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The brochure is now available and bookings are being taken for the fourth Publishing Summer School in July 2016. This popular course attracts publishers from around the world who want to both learn and engage in discussions about the latest developments in our industry.
The all-inclusive price is being held at under £3,000 for a final year, but spaces are limited, so please reserve your place as soon as possible.
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The recent publication of the 2015 National Student Survey highlights the excellent standard of the publishing programmes at Oxford Brookes. The overall satisfaction figure for Publishing was 95 per cent. The figure for the quality of the teaching was 94 per cent satisfaction: 100 per cent of students said that the staff are enthusiastic; 95 per cent said that staff make the subject interesting.
The 2016 university league table from the Guardian ranks Publishing at Oxford Brookes at number two out of 57 universities in the category Journalism, Publishing and Public Relations.
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Publishers Association Market Report China, 2015 is the most comprehensive and current review, in English, of book and journal publishing, physical and digital, in the world's second largest publishing market. It sets book publishing in its political, economic, social and technological contexts, recording the surge in consumerism and market-led structures, alongside a possible faltering of the economy and a tightening of ideological controls. Based on the latest available commercial and official data backed by critical analysis, it is written by Professor Paul Richardson, formerly Director of the Oxford International Centre for Publishing Studies, and Chu Xiaoying, who holds an MA in Publishing from Oxford Brookes University and is now a senior manager at Charlesworth Group, Beijing, a leading company in the origination and dissemination of international and Chinese scholarly journals.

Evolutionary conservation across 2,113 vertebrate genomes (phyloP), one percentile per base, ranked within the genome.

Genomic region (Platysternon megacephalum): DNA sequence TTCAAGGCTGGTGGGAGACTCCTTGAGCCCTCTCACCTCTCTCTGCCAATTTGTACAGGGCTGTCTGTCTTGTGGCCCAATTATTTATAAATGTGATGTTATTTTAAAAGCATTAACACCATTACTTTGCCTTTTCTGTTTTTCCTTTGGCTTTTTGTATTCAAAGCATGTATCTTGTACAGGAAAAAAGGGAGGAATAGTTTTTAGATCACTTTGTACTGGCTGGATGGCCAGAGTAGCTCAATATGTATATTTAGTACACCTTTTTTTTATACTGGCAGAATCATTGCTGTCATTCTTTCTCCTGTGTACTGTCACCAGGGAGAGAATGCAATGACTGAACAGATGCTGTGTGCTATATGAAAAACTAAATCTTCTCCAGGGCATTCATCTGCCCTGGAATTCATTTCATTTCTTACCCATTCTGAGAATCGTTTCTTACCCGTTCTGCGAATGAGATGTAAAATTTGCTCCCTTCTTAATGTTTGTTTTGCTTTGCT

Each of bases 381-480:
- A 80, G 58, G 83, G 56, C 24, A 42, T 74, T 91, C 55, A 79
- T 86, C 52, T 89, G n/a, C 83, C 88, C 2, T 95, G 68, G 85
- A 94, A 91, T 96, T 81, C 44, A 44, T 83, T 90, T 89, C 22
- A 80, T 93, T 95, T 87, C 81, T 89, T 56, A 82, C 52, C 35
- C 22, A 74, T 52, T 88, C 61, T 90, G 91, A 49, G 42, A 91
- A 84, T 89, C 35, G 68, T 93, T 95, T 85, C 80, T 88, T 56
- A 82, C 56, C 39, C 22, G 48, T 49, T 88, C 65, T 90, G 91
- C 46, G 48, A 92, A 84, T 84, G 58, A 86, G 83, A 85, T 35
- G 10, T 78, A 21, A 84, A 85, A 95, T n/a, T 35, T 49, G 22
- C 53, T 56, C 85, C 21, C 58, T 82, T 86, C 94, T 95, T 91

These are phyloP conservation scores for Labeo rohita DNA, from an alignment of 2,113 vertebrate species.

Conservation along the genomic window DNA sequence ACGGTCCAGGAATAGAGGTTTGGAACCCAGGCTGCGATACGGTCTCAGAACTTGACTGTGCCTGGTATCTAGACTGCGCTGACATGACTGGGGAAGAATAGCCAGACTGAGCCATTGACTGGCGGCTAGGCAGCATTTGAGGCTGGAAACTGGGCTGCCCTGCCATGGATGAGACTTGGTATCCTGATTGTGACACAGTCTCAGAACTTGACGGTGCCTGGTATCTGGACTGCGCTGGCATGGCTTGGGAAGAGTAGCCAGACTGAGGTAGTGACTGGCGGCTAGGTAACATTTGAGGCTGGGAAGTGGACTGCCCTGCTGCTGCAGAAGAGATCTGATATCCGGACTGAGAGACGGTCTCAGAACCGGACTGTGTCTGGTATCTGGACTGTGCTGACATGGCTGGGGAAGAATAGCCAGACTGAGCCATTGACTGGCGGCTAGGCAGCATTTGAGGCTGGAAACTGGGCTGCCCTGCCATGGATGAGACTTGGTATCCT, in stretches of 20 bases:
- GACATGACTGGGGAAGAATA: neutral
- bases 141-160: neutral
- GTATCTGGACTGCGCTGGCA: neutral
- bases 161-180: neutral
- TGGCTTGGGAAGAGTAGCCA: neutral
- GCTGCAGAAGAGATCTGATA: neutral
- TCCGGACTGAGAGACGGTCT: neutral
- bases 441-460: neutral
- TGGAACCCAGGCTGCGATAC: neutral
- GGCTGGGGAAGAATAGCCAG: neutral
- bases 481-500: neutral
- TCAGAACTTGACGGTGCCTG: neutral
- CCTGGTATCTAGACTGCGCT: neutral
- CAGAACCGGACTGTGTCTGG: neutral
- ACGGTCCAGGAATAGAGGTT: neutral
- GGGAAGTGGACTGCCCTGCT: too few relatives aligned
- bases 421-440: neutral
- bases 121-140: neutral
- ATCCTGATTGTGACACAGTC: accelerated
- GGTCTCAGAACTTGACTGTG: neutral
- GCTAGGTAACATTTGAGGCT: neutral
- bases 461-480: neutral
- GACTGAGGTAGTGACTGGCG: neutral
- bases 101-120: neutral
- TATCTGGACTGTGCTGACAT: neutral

The report is available from the Publishers Association.
The 2015 International Publishing Summer School finished in the glorious grounds of Headington Hill Hall on a sunny July day. Delegates came from around the world - China, India, Nigeria, Korea, France, Australia, and the USA - for two packed weeks that included lectures and seminars from staff at the Oxford International Centre for Publishing Studies, and invited speakers from industry. Speakers included: